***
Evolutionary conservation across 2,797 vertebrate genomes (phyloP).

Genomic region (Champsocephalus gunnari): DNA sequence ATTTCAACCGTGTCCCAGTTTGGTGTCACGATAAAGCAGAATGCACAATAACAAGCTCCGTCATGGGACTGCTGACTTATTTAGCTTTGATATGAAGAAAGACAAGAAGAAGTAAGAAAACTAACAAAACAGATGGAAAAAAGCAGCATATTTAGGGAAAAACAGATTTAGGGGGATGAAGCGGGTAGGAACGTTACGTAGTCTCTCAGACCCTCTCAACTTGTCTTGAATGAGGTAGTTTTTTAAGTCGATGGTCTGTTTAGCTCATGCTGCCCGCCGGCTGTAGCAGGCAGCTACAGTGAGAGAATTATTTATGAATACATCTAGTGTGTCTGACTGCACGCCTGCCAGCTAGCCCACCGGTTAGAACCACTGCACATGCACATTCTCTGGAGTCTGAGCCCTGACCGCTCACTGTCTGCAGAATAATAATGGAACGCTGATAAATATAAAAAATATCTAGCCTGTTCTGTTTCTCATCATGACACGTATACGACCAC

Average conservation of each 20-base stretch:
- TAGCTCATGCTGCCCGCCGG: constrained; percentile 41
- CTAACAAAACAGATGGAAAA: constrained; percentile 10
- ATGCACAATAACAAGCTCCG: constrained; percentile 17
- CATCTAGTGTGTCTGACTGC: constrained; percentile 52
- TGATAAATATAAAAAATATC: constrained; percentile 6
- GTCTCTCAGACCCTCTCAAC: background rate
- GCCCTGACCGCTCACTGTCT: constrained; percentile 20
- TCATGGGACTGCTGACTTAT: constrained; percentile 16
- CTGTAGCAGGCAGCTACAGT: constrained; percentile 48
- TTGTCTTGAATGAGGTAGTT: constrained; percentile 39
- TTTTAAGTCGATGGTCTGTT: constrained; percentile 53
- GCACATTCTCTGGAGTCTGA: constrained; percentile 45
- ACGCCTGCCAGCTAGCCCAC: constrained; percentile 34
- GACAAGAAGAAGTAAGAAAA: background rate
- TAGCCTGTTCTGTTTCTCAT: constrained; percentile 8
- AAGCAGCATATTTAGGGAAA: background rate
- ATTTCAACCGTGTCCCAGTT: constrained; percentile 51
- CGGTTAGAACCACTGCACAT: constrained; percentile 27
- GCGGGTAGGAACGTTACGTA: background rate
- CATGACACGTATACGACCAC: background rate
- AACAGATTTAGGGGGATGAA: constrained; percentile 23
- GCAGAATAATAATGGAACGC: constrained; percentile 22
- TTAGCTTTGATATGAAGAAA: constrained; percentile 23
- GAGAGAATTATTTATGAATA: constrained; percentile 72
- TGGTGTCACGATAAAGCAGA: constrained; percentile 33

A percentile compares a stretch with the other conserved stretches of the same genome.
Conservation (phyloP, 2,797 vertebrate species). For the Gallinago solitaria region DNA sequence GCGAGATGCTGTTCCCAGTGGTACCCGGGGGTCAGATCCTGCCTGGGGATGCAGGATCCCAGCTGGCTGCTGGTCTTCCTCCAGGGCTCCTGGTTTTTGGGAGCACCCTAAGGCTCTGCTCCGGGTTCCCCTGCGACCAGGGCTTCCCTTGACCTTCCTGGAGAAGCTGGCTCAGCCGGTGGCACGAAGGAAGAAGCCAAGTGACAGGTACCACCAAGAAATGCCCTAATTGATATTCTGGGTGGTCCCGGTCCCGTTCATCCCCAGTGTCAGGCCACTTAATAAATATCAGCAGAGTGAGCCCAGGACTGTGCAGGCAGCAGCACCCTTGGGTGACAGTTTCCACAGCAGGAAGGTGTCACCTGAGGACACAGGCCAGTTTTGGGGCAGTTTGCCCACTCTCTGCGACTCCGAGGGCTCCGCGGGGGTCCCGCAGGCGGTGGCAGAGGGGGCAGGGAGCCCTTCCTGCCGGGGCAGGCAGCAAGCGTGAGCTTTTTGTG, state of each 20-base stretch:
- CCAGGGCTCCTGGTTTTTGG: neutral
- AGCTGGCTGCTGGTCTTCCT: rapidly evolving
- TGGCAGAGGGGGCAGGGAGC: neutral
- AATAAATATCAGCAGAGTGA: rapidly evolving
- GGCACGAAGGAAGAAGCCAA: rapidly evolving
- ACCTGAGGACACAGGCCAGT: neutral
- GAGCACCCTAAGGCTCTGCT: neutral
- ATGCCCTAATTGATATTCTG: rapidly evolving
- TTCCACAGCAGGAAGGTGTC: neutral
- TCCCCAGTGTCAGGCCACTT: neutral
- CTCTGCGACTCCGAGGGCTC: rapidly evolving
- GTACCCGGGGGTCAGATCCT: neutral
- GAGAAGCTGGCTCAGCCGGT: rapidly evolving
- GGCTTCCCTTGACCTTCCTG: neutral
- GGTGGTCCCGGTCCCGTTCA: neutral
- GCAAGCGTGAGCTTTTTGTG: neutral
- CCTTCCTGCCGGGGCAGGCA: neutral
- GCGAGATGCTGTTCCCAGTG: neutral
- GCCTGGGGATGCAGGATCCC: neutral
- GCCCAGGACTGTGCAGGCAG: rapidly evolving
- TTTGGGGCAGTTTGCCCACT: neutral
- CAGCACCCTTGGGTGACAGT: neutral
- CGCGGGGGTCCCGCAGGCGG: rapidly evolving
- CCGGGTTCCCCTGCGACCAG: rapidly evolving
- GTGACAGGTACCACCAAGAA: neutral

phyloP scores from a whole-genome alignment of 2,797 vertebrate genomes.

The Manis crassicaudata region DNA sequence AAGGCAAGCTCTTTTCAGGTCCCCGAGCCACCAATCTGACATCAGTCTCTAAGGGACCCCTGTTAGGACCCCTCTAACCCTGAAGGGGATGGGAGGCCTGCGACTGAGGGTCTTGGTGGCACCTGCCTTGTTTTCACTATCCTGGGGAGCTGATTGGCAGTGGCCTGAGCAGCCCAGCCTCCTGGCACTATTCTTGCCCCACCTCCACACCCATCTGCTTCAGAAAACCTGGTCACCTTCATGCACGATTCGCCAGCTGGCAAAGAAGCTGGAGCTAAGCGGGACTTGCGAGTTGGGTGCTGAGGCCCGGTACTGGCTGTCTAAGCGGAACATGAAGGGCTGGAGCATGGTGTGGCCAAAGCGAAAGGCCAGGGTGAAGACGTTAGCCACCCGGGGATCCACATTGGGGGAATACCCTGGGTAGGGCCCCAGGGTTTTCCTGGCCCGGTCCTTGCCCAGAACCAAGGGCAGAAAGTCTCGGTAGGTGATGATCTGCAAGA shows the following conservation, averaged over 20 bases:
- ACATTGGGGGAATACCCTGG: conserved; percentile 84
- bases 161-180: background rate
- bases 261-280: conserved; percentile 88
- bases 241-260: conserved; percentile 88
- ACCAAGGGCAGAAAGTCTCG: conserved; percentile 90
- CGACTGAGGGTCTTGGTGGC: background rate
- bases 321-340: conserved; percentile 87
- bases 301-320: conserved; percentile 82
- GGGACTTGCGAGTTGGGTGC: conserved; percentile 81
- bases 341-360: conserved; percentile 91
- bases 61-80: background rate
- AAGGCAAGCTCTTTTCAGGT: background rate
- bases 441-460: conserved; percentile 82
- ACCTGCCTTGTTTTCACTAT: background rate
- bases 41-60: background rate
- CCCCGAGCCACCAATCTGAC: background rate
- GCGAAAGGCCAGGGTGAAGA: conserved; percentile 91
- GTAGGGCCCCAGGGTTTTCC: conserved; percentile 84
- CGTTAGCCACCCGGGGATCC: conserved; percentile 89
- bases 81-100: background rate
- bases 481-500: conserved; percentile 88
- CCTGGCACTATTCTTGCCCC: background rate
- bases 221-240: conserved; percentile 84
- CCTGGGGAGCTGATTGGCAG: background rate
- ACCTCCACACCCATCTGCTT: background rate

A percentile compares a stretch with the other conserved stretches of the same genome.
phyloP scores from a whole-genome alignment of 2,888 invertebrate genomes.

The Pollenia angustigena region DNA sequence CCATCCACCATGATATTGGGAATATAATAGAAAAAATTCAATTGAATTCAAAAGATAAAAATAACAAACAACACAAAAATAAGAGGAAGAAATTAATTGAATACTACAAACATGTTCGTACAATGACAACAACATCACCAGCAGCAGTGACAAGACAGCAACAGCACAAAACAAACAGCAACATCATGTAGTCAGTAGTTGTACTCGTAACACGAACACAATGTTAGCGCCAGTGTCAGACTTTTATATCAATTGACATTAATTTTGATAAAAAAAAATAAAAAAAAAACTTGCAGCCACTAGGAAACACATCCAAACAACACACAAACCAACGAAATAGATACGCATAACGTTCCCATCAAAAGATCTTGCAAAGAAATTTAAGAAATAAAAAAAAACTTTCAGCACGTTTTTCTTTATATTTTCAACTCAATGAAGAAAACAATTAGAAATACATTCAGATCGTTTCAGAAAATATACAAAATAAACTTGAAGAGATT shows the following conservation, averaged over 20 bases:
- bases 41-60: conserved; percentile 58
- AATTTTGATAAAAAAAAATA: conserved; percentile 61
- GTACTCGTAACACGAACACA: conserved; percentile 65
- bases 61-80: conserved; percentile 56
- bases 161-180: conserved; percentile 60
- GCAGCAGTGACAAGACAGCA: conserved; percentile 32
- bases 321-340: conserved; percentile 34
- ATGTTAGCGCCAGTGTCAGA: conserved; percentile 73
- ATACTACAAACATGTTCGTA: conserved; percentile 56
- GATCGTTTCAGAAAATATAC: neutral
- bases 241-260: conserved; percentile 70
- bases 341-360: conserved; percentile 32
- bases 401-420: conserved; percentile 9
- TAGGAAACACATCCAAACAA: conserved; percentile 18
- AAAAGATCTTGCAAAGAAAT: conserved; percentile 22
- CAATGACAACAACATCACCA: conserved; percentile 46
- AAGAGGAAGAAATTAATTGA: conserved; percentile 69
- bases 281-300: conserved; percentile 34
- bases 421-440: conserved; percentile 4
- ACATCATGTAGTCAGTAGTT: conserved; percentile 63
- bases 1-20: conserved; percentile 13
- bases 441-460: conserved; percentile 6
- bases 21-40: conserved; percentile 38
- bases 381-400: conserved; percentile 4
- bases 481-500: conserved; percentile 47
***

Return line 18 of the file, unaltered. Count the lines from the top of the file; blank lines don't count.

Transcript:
- TAGCCTGTTCTGTTTCTCAT: constrained; percentile 8